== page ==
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In this Photoshop for Designers course, Nigel French focuses on the tools and features in Photoshop designed for choosing, applying, and editing color. The course looks at concepts such as the color wheel and color harmonies as well as the practicalities of using the Color Picker, leveraging the power of color channels, and the characteristics of different color modes in Photoshop. The course includes exercises on correcting color, enhancing color, shifting and replacing colors, working with spot color channels, hand coloring black and white images, and designing with a reduced color palette.
The Graphic Arts in general, in the field of color in particular, has many specialist terms and its fair share of jargons. Now before we begin working with color let's define some of those terms that I'll be using frequently. I am going to limit myself to the color terms that Photoshop uses, the first of which is Hue, which is synonymous with color, when we use terms like red, green, yellow, we are describing the Hue. Together with Saturation and Brightness the Hue is one of the three distinct attributes that makes up the qualities of a color.
If we look at the Color Picker, the Hue can be adjusted by moving the vertical color slider up and down and you can see that the numbers here are changing and they are changing to reflect the colors' angle around the color wheel. The second of our triumvirate of Hue, Saturation and Brightness is Saturation, which together with Hue and Brightness describes a color. Specifically, this relates to the purity of the color and how much white content there is in the color.
If we look at the color picker, I'll put my color right there in the middle of the color field and if I move to the right I am increasing the Saturation, we have less white content and if I move to the left, I am decreasing the Saturation, we have more white content. This is also referred to as the tint of a color. The next term is the Brightness, synonymous with luminance. Sometimes the HSB color model is referred to as the HSL, Hue, Saturation and Luminance color model, and this is the perceived intensity of light or dark in the color.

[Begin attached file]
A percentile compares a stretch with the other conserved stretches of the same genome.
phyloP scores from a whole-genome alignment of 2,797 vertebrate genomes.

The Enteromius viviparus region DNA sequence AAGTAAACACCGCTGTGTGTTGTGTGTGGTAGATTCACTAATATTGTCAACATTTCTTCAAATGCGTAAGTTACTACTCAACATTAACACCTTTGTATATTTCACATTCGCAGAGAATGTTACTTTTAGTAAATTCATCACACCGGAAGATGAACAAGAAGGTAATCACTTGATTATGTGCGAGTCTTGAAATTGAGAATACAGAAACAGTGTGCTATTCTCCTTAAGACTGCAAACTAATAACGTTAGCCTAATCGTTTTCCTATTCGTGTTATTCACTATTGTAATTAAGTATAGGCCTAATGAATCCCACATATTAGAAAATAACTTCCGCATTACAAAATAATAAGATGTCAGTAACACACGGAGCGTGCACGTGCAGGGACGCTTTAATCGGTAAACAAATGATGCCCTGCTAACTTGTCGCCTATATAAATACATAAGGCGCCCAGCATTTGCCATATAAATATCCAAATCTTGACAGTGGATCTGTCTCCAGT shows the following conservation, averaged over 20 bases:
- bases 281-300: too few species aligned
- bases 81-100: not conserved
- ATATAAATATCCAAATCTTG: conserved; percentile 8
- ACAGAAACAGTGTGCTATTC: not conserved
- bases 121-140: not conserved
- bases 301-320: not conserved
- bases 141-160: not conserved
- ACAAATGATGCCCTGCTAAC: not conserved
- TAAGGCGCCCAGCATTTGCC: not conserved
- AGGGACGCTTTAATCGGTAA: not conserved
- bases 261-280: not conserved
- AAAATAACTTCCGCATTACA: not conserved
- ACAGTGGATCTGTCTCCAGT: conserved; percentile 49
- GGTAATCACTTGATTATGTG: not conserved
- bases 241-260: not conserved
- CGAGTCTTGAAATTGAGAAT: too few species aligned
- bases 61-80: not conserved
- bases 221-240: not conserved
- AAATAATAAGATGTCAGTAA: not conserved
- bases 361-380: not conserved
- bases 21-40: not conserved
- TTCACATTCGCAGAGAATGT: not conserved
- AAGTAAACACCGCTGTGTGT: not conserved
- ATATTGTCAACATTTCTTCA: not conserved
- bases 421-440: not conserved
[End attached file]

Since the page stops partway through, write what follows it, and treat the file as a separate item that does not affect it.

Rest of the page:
The brightness is related to how much black content there is in the color, and back to the Color Picker, if I move up, I am making the color brighter, and if I move down, I am making the color darker. Value is the gray value of a color when the color is desaturated or when the image is converted to the Grayscale Color Mode. We'll see that Red and Green have the same value, as do Cyan and Yellow. If I come to the Info panel, I currently have my second color to read gray values.
The gray value of the red is 69 %, the same as that of the green. If I move over what was formerly of the Cyan, its gray value is 48%; likewise, the great value of the Yellow is 48%. So those are the terms that I'll be using frequently throughout this course; Hue, Saturation, Brightness and Value.
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